Your Turn: Is consistency an important part of your group’s play style?
 
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Lewis Pulsipher

Lewis Pulsipher

Dragon, White Dwarf, Fiend Folio

Yora

Legend
The whole point of RPGs is that players try to figure out what's going on and make plans what things they need to do to get a desired outcome. You can't have things work one way in one moment, and a different way in another moment. If the rules keep changing, the players have no real agency to do anything.
 

R_J_K75

Legend
I think consistency of applying and adjudicating rules as a DM in the general sense is important but doesn't need to be adhered to constantly. Running a city campaign, a dungeon delve, wilderness exploration or any other various type of adventure might require different rules or play styles be applied more consistently than others to make an adventure work. I think in those cases its more important to inform the players beforehand that adventure "x" over the next few sessions will concentrate on a certain theme and play style thus making consistency in the application of certain rules more necessary than others. This is a very crude example but say a DM is running an adventure of courtly intrigue at a noble gala and large dinner party, you wouldnt make players keep track of rations, but skill checks used when interacting with NPCs should be very consistent.
 

payn

He'll flip ya...Flip ya for real...
It really depends on the style of game. I think games that try to have comprehensive rulesets that cover a myriad of situations and detailed tactical combat must have consistency to work as intended. In games that are more narrative driven, its less important because the fiction is contextual to the situation.
 


Celebrim

Legend
The whole point of RPGs is that players try to figure out what's going on and make plans what things they need to do to get a desired outcome. You can't have things work one way in one moment, and a different way in another moment. If the rules keep changing, the players have no real agency to do anything.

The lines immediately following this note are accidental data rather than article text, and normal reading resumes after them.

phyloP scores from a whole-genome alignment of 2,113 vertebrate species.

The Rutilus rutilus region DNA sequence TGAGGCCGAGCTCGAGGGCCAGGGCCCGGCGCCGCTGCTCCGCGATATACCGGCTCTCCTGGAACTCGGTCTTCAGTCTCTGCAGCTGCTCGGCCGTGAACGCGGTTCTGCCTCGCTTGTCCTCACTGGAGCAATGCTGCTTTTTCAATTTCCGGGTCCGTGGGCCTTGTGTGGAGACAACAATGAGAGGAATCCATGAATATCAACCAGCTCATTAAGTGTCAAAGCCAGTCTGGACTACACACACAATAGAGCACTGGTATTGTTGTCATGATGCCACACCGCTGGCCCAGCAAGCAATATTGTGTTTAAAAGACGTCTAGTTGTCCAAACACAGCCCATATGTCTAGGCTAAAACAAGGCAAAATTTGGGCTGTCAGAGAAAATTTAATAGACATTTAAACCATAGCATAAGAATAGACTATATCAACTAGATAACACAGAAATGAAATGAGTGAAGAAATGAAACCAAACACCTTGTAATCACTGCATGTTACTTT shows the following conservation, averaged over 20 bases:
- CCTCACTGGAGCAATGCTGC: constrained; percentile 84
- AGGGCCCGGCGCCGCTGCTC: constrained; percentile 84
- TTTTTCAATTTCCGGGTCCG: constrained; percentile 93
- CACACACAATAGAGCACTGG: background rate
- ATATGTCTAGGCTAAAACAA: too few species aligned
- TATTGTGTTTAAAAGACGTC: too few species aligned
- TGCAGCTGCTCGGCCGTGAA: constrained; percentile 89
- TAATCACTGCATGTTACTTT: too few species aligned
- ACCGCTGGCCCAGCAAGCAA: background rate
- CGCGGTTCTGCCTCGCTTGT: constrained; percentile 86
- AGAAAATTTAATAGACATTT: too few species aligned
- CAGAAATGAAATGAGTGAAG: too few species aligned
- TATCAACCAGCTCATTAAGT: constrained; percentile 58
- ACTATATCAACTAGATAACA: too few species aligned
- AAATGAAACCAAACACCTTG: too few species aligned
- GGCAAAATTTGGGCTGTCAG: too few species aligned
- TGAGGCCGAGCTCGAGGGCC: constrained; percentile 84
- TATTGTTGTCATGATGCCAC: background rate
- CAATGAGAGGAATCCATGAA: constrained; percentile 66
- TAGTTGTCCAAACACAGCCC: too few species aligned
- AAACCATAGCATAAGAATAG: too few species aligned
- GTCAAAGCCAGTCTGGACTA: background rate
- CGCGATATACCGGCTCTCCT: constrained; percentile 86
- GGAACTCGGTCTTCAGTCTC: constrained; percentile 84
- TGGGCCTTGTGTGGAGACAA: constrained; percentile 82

Rules not rulings.
 


Yora

Legend
It really depends on the style of game. I think games that try to have comprehensive rulesets that cover a myriad of situations and detailed tactical combat must have consistency to work as intended. In games that are more narrative driven, its less important because the fiction is contextual to the situation.
But the fiction has to remain consistent as well. NPCs can't change their motivations and goals without a reason in the fiction. The layout of locations has to remain the same unless something changed it in the fiction.
Deliberate inconsistencies in NPC behavior and environments still need a consistent reason. Player need to be able to notice and understand that something strange is going on that they can investigate, and that it's not the GM changing his mind all the time.
 

payn

He'll flip ya...Flip ya for real...
But the fiction has to remain consistent as well. NPCs can't change their motivations and goals without a reason in the fiction. The layout of locations has to remain the same unless something changed it in the fiction.
Deliberate inconsistencies in NPC behavior and environments still need a consistent reason. Player need to be able to notice and understand that something strange is going on that they can investigate, and that it's not the GM changing his mind all the time.
Not what I'm talking about. I'm talking about PCs having playbooks and meta-currencies to take agency control. For example, a player might have a sharp/trick shooter mechanic that allows them to do something unusual with firearms. There is a reason why that character can do things that nobody else can. Things triggered by character mechanics and/or situational context. Things that, perhaps, not event he character with said mechanic can always rely on.